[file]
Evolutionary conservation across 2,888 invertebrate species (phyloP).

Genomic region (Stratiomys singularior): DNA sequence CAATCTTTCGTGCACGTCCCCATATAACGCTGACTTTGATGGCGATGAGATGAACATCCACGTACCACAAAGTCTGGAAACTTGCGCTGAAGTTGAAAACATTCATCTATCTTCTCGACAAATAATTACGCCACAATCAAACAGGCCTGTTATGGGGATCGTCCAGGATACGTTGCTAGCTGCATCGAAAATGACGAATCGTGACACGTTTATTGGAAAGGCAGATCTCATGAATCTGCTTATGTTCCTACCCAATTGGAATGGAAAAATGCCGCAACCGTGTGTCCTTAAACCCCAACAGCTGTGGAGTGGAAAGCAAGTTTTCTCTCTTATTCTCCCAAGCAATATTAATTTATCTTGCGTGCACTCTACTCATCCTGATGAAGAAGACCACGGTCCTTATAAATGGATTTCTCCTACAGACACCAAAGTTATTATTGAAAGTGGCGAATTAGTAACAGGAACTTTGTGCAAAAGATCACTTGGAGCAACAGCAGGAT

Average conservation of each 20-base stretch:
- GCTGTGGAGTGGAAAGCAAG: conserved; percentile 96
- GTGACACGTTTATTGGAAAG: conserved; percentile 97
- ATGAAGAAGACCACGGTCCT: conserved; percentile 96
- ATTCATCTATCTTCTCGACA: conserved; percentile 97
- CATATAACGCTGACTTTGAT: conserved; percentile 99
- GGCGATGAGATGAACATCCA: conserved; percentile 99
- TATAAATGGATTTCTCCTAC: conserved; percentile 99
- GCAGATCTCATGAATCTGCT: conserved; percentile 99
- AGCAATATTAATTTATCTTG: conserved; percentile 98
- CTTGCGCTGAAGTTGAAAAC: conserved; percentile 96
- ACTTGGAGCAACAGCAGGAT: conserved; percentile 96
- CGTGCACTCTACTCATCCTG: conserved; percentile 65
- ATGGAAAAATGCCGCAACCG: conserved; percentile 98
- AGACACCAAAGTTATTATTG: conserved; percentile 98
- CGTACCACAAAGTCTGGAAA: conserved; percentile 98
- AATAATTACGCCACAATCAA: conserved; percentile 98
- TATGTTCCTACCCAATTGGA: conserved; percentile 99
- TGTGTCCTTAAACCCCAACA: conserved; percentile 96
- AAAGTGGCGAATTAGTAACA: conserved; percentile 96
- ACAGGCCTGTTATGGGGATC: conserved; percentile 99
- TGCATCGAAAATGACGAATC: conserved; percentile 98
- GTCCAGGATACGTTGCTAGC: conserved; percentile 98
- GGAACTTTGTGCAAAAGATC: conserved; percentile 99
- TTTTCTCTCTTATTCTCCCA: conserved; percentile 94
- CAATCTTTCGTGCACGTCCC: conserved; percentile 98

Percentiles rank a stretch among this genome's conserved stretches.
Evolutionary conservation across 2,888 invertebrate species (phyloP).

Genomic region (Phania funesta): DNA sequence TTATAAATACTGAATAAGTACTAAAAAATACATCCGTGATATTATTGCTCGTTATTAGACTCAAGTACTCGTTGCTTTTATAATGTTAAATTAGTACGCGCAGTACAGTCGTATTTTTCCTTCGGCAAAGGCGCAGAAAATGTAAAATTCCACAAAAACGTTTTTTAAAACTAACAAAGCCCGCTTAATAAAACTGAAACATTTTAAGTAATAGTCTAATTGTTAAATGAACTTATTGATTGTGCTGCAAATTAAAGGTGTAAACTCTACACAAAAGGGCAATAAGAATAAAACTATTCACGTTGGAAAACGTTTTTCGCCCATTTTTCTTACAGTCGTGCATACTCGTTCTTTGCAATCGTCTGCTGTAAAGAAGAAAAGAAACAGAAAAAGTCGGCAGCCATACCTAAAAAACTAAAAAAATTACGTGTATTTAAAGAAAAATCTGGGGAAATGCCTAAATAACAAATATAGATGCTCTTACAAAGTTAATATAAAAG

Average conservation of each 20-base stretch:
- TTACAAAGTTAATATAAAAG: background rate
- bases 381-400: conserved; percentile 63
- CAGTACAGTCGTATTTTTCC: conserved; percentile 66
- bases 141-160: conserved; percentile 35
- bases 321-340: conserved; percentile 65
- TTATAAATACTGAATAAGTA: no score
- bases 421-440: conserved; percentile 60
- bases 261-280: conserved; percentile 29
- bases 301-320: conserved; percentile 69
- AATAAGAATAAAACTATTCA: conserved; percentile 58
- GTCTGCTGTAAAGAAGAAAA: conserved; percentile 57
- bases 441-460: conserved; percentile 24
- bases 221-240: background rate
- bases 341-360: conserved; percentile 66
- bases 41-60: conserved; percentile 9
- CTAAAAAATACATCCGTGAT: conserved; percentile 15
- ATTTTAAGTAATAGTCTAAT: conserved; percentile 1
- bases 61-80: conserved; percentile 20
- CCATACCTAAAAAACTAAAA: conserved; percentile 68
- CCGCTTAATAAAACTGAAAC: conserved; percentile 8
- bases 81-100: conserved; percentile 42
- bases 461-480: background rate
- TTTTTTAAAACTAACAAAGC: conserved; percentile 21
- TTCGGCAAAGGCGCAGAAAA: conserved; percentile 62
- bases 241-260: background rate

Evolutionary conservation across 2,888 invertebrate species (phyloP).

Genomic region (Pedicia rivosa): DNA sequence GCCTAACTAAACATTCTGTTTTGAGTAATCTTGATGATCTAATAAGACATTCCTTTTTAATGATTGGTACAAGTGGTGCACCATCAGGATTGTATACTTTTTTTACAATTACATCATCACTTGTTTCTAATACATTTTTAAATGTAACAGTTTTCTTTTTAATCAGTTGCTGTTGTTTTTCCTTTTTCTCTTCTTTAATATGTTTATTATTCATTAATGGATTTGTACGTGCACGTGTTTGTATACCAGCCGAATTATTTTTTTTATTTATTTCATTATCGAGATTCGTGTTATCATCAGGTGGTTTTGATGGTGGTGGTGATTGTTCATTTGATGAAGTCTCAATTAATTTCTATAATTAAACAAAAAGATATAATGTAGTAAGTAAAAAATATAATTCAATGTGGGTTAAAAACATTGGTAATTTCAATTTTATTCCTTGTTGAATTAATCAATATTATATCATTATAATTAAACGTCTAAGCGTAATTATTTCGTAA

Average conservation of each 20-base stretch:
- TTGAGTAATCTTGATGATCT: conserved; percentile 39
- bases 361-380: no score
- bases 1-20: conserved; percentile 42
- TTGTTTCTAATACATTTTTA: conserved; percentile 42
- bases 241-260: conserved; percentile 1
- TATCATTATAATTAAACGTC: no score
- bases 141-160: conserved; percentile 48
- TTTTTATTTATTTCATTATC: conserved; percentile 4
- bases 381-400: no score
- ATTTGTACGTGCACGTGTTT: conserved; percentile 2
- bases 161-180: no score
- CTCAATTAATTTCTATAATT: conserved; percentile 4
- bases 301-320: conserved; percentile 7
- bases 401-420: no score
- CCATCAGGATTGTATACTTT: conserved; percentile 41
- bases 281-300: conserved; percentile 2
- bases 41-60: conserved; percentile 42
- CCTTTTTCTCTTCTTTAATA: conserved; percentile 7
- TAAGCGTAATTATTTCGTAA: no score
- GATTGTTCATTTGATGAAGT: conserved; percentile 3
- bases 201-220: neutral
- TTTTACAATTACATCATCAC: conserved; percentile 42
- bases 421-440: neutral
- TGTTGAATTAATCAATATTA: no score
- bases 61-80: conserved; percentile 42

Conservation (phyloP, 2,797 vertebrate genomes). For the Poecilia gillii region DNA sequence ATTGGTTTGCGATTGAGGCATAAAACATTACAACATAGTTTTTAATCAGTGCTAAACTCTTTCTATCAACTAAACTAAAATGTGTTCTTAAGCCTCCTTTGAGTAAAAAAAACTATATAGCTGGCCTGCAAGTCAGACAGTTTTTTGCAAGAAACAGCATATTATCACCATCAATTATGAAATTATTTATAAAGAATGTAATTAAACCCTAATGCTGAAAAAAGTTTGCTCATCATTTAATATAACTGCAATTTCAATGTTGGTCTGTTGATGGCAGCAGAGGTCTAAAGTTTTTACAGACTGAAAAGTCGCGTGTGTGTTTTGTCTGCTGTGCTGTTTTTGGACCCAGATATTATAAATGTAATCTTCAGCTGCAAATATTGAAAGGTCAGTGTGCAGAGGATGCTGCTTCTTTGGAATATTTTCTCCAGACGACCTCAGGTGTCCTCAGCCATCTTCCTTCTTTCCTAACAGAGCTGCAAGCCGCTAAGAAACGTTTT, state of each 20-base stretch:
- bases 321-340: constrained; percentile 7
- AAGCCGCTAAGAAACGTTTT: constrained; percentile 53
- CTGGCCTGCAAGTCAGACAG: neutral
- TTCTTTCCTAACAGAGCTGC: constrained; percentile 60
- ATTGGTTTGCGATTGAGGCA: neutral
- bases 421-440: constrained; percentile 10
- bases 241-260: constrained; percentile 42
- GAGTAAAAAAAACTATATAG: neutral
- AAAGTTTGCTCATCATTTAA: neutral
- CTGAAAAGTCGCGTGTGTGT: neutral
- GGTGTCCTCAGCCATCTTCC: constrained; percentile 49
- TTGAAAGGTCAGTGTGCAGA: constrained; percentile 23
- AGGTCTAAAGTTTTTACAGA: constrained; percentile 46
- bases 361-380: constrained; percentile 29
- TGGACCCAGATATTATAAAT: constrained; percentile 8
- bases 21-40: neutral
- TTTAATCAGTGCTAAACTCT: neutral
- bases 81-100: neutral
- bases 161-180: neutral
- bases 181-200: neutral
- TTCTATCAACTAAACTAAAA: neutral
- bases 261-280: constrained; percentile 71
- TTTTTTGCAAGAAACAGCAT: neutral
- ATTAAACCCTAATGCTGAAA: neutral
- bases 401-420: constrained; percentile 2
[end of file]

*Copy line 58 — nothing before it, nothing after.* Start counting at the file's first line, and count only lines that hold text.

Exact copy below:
Evolutionary conservation across 2,888 invertebrate species (phyloP).